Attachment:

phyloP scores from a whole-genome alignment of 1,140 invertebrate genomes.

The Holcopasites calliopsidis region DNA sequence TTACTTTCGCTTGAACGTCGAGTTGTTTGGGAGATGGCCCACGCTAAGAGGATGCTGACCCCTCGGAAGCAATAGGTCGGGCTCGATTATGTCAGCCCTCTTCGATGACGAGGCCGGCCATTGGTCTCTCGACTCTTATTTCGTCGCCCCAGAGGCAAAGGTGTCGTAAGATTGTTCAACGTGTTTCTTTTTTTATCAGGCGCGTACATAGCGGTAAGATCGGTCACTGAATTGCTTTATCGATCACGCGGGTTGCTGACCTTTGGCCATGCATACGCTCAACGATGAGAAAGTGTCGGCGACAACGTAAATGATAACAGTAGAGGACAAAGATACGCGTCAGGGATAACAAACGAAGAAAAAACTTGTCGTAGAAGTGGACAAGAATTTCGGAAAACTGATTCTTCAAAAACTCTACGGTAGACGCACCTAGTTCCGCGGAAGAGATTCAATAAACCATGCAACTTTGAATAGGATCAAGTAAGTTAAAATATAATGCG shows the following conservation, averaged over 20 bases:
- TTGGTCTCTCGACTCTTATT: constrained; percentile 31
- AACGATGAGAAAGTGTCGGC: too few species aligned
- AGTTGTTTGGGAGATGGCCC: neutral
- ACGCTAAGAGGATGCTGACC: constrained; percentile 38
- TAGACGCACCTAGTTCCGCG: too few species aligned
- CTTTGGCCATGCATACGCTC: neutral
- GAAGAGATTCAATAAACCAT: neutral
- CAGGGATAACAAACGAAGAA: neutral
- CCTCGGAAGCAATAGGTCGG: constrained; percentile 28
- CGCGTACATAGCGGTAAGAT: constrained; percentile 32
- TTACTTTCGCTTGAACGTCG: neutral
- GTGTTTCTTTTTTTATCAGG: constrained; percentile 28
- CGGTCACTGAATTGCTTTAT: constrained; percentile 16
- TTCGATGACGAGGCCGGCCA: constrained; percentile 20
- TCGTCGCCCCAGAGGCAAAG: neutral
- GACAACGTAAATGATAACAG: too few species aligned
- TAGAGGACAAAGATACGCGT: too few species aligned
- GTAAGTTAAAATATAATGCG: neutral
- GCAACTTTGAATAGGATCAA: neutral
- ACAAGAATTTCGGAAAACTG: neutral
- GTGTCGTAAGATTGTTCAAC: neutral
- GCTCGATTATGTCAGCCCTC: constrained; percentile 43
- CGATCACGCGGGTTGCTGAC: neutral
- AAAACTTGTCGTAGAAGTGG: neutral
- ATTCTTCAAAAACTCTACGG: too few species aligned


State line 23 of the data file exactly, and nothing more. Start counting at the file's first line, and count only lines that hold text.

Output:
- GTGTCGTAAGATTGTTCAAC: neutral